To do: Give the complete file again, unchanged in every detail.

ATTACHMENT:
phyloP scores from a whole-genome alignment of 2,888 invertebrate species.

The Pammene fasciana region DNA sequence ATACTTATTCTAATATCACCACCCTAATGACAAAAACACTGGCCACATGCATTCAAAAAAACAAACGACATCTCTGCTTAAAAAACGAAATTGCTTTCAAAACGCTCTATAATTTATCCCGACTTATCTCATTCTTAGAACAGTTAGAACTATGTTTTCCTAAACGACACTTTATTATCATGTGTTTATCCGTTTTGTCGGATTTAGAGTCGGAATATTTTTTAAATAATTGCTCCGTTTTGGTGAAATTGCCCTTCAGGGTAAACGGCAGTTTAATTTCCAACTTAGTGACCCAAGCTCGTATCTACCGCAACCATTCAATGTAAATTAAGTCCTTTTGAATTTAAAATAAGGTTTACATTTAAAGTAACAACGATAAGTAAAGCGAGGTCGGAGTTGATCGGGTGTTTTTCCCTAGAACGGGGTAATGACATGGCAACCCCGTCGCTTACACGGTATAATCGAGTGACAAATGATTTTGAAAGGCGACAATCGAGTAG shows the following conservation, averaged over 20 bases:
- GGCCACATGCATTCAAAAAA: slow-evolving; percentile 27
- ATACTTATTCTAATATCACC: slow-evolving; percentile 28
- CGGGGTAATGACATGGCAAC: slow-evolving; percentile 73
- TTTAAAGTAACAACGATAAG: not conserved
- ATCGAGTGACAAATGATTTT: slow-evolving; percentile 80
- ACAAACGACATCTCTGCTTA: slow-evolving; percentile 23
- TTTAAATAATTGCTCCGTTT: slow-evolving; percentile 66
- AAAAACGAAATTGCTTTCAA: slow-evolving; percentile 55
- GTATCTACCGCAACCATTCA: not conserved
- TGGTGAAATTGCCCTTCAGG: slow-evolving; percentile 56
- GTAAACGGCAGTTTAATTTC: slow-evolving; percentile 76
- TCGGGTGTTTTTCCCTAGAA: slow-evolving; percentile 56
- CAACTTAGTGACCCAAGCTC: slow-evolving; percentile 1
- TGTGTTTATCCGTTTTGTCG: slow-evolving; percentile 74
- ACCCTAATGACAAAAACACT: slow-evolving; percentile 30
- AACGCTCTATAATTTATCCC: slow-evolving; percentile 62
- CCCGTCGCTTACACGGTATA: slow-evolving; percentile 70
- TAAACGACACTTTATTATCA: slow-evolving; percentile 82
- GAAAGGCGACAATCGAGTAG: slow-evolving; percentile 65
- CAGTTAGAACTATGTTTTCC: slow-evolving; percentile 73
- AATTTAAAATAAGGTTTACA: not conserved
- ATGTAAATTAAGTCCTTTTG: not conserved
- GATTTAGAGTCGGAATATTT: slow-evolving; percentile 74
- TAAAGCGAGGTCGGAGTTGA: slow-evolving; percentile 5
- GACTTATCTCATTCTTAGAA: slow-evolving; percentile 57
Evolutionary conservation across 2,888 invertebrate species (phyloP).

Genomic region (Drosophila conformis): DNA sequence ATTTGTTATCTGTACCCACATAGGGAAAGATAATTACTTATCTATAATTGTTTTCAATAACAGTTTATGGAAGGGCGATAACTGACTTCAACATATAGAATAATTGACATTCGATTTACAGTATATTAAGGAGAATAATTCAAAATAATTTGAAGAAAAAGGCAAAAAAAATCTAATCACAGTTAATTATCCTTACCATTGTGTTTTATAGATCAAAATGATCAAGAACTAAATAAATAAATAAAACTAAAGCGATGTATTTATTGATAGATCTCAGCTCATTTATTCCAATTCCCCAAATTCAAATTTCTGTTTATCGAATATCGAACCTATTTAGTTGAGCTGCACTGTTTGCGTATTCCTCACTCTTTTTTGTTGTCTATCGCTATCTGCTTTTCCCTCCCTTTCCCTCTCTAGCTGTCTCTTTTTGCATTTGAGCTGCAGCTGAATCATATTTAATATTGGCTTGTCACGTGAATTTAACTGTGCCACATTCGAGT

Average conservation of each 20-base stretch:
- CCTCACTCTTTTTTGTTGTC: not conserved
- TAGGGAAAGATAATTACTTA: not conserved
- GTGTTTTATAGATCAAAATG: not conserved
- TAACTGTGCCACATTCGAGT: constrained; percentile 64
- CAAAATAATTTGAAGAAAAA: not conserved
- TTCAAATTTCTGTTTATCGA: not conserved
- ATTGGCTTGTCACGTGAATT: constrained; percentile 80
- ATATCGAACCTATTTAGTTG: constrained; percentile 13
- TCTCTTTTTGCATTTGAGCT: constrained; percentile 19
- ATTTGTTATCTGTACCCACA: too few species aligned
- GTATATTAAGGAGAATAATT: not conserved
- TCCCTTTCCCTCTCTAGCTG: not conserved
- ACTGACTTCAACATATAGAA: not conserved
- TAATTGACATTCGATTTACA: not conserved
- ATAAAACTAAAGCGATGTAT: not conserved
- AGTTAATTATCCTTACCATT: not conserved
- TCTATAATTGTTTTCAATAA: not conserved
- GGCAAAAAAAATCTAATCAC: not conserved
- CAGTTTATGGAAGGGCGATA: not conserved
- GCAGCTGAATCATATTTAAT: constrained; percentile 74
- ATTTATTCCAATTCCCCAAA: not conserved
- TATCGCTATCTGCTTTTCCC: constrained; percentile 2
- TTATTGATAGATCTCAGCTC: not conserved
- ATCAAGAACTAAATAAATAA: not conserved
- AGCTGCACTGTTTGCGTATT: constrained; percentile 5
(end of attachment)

phyloP scores from a whole-genome alignment of 2,888 invertebrate species.

The Pammene fasciana region DNA sequence ATACTTATTCTAATATCACCACCCTAATGACAAAAACACTGGCCACATGCATTCAAAAAAACAAACGACATCTCTGCTTAAAAAACGAAATTGCTTTCAAAACGCTCTATAATTTATCCCGACTTATCTCATTCTTAGAACAGTTAGAACTATGTTTTCCTAAACGACACTTTATTATCATGTGTTTATCCGTTTTGTCGGATTTAGAGTCGGAATATTTTTTAAATAATTGCTCCGTTTTGGTGAAATTGCCCTTCAGGGTAAACGGCAGTTTAATTTCCAACTTAGTGACCCAAGCTCGTATCTACCGCAACCATTCAATGTAAATTAAGTCCTTTTGAATTTAAAATAAGGTTTACATTTAAAGTAACAACGATAAGTAAAGCGAGGTCGGAGTTGATCGGGTGTTTTTCCCTAGAACGGGGTAATGACATGGCAACCCCGTCGCTTACACGGTATAATCGAGTGACAAATGATTTTGAAAGGCGACAATCGAGTAG shows the following conservation, averaged over 20 bases:
- GGCCACATGCATTCAAAAAA: slow-evolving; percentile 27
- ATACTTATTCTAATATCACC: slow-evolving; percentile 28
- CGGGGTAATGACATGGCAAC: slow-evolving; percentile 73
- TTTAAAGTAACAACGATAAG: not conserved
- ATCGAGTGACAAATGATTTT: slow-evolving; percentile 80
- ACAAACGACATCTCTGCTTA: slow-evolving; percentile 23
- TTTAAATAATTGCTCCGTTT: slow-evolving; percentile 66
- AAAAACGAAATTGCTTTCAA: slow-evolving; percentile 55
- GTATCTACCGCAACCATTCA: not conserved
- TGGTGAAATTGCCCTTCAGG: slow-evolving; percentile 56
- GTAAACGGCAGTTTAATTTC: slow-evolving; percentile 76
- TCGGGTGTTTTTCCCTAGAA: slow-evolving; percentile 56
- CAACTTAGTGACCCAAGCTC: slow-evolving; percentile 1
- TGTGTTTATCCGTTTTGTCG: slow-evolving; percentile 74
- ACCCTAATGACAAAAACACT: slow-evolving; percentile 30
- AACGCTCTATAATTTATCCC: slow-evolving; percentile 62
- CCCGTCGCTTACACGGTATA: slow-evolving; percentile 70
- TAAACGACACTTTATTATCA: slow-evolving; percentile 82
- GAAAGGCGACAATCGAGTAG: slow-evolving; percentile 65
- CAGTTAGAACTATGTTTTCC: slow-evolving; percentile 73
- AATTTAAAATAAGGTTTACA: not conserved
- ATGTAAATTAAGTCCTTTTG: not conserved
- GATTTAGAGTCGGAATATTT: slow-evolving; percentile 74
- TAAAGCGAGGTCGGAGTTGA: slow-evolving; percentile 5
- GACTTATCTCATTCTTAGAA: slow-evolving; percentile 57
Evolutionary conservation across 2,888 invertebrate species (phyloP).

Genomic region (Drosophila conformis): DNA sequence ATTTGTTATCTGTACCCACATAGGGAAAGATAATTACTTATCTATAATTGTTTTCAATAACAGTTTATGGAAGGGCGATAACTGACTTCAACATATAGAATAATTGACATTCGATTTACAGTATATTAAGGAGAATAATTCAAAATAATTTGAAGAAAAAGGCAAAAAAAATCTAATCACAGTTAATTATCCTTACCATTGTGTTTTATAGATCAAAATGATCAAGAACTAAATAAATAAATAAAACTAAAGCGATGTATTTATTGATAGATCTCAGCTCATTTATTCCAATTCCCCAAATTCAAATTTCTGTTTATCGAATATCGAACCTATTTAGTTGAGCTGCACTGTTTGCGTATTCCTCACTCTTTTTTGTTGTCTATCGCTATCTGCTTTTCCCTCCCTTTCCCTCTCTAGCTGTCTCTTTTTGCATTTGAGCTGCAGCTGAATCATATTTAATATTGGCTTGTCACGTGAATTTAACTGTGCCACATTCGAGT

Average conservation of each 20-base stretch:
- CCTCACTCTTTTTTGTTGTC: not conserved
- TAGGGAAAGATAATTACTTA: not conserved
- GTGTTTTATAGATCAAAATG: not conserved
- TAACTGTGCCACATTCGAGT: constrained; percentile 64
- CAAAATAATTTGAAGAAAAA: not conserved
- TTCAAATTTCTGTTTATCGA: not conserved
- ATTGGCTTGTCACGTGAATT: constrained; percentile 80
- ATATCGAACCTATTTAGTTG: constrained; percentile 13
- TCTCTTTTTGCATTTGAGCT: constrained; percentile 19
- ATTTGTTATCTGTACCCACA: too few species aligned
- GTATATTAAGGAGAATAATT: not conserved
- TCCCTTTCCCTCTCTAGCTG: not conserved
- ACTGACTTCAACATATAGAA: not conserved
- TAATTGACATTCGATTTACA: not conserved
- ATAAAACTAAAGCGATGTAT: not conserved
- AGTTAATTATCCTTACCATT: not conserved
- TCTATAATTGTTTTCAATAA: not conserved
- GGCAAAAAAAATCTAATCAC: not conserved
- CAGTTTATGGAAGGGCGATA: not conserved
- GCAGCTGAATCATATTTAAT: constrained; percentile 74
- ATTTATTCCAATTCCCCAAA: not conserved
- TATCGCTATCTGCTTTTCCC: constrained; percentile 2
- TTATTGATAGATCTCAGCTC: not conserved
- ATCAAGAACTAAATAAATAA: not conserved
- AGCTGCACTGTTTGCGTATT: constrained; percentile 5